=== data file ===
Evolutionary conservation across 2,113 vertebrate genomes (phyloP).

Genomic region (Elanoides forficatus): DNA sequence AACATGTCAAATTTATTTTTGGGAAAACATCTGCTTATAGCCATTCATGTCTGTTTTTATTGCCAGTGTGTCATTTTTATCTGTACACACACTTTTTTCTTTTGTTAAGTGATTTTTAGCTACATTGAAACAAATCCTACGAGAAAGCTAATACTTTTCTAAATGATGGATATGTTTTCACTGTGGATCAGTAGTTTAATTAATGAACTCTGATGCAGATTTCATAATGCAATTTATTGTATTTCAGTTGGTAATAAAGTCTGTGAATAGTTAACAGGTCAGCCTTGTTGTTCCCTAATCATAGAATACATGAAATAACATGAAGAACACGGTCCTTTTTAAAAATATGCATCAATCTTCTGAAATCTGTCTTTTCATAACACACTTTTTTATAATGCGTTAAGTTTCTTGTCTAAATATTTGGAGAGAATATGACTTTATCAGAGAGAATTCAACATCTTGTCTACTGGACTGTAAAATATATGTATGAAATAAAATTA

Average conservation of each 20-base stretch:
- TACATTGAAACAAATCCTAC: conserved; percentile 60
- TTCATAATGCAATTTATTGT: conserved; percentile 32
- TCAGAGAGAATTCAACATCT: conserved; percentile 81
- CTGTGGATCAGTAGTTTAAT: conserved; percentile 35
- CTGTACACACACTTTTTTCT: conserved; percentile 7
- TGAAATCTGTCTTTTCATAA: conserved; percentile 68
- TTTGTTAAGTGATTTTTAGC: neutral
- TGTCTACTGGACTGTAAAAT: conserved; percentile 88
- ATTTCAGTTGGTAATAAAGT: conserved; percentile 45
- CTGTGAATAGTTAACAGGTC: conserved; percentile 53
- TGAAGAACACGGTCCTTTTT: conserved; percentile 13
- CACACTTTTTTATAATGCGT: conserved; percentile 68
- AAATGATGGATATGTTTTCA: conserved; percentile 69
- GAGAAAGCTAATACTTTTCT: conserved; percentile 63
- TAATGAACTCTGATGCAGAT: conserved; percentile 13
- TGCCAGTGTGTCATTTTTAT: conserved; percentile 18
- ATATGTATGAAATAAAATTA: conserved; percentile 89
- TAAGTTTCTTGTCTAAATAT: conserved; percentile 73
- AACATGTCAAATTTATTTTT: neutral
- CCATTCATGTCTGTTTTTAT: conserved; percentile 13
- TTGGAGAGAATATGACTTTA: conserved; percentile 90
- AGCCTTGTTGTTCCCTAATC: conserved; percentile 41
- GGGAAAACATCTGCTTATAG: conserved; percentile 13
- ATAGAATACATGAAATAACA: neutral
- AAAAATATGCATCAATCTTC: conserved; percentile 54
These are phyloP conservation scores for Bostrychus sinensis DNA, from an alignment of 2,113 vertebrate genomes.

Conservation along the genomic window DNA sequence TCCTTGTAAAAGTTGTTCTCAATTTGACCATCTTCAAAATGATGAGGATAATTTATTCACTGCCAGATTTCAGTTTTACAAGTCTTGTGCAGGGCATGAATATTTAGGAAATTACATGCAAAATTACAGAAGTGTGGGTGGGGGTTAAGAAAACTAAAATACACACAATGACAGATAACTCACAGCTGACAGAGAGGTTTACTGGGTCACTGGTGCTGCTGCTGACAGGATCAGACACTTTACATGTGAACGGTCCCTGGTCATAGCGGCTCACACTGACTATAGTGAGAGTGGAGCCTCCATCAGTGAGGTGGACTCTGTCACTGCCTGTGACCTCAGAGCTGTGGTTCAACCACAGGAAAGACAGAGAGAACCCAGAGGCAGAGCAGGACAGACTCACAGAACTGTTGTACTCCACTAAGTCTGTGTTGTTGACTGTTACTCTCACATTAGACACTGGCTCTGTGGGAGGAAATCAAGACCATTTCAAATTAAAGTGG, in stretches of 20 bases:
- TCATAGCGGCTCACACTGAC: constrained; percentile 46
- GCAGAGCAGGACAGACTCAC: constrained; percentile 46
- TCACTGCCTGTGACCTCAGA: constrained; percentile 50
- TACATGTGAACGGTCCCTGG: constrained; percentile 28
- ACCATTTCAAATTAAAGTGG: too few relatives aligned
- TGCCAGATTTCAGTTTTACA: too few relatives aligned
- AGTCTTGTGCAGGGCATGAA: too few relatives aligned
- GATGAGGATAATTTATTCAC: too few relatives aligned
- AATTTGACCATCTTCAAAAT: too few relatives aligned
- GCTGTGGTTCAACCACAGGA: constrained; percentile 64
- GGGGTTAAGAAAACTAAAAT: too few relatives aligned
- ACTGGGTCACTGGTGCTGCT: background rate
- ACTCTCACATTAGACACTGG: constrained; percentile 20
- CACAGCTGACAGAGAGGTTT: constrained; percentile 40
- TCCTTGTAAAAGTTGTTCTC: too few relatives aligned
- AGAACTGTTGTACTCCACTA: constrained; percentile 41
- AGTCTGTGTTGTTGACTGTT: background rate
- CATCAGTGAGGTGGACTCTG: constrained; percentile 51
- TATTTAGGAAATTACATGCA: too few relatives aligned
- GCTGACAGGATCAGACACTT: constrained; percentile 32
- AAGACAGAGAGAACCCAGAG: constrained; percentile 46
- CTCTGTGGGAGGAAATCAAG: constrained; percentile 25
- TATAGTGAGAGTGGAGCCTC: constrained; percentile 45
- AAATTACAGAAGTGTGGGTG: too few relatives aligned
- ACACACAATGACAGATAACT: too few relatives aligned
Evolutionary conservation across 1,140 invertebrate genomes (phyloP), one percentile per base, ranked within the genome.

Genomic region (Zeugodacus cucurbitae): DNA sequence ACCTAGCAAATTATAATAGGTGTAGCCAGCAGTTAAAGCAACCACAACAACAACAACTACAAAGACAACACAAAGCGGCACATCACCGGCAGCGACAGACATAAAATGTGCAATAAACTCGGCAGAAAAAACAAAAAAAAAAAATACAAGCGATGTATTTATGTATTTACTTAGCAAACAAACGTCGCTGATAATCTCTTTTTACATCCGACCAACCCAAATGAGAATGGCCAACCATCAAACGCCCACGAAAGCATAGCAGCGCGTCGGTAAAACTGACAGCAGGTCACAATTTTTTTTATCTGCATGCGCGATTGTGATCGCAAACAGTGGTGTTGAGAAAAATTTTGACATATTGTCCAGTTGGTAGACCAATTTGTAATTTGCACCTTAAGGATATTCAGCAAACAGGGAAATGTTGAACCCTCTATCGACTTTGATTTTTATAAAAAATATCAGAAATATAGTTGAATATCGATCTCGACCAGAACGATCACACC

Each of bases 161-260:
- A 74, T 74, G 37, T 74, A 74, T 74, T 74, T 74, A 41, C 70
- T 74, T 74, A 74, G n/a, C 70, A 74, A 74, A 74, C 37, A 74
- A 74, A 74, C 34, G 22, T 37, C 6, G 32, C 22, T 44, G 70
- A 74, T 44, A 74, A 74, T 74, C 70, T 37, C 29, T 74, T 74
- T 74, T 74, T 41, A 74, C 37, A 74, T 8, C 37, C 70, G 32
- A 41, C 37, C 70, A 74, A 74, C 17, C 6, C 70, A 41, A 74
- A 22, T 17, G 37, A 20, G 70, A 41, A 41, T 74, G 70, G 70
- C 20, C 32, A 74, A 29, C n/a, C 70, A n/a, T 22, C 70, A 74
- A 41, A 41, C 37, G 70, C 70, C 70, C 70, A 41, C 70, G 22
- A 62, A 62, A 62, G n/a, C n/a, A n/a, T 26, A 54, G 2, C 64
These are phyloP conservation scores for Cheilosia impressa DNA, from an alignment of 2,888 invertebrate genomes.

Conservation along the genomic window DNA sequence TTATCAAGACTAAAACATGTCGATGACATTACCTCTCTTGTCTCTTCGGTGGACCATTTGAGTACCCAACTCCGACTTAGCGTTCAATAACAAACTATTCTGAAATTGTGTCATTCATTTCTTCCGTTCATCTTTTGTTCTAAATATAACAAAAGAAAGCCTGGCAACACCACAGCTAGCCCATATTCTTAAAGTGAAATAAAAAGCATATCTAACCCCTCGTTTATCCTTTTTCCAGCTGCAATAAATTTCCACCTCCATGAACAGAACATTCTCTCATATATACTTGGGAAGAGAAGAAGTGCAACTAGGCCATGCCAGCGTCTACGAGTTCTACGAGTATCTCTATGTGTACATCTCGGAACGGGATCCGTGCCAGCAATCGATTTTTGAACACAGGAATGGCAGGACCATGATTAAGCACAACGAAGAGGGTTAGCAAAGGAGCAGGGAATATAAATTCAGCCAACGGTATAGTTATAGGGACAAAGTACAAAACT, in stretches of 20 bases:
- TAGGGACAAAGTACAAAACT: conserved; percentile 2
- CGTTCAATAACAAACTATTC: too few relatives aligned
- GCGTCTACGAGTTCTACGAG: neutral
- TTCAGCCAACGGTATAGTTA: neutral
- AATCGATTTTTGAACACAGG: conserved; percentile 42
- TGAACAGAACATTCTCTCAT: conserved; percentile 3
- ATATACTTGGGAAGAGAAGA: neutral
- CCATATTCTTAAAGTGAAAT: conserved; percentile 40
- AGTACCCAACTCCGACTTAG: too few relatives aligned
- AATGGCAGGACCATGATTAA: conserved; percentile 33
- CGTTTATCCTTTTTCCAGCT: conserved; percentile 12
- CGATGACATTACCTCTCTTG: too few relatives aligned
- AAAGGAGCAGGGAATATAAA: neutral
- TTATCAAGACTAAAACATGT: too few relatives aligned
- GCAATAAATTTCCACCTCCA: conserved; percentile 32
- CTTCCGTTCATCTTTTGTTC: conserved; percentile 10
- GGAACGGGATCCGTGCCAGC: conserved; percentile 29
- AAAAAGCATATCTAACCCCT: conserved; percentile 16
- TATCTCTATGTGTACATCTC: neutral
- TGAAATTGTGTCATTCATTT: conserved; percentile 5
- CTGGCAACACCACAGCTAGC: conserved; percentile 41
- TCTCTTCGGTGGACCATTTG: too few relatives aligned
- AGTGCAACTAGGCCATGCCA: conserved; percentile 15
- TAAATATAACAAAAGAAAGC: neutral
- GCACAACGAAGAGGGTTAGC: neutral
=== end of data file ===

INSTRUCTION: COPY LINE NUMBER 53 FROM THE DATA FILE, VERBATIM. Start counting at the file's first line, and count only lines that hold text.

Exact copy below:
- TATAGTGAGAGTGGAGCCTC: constrained; percentile 45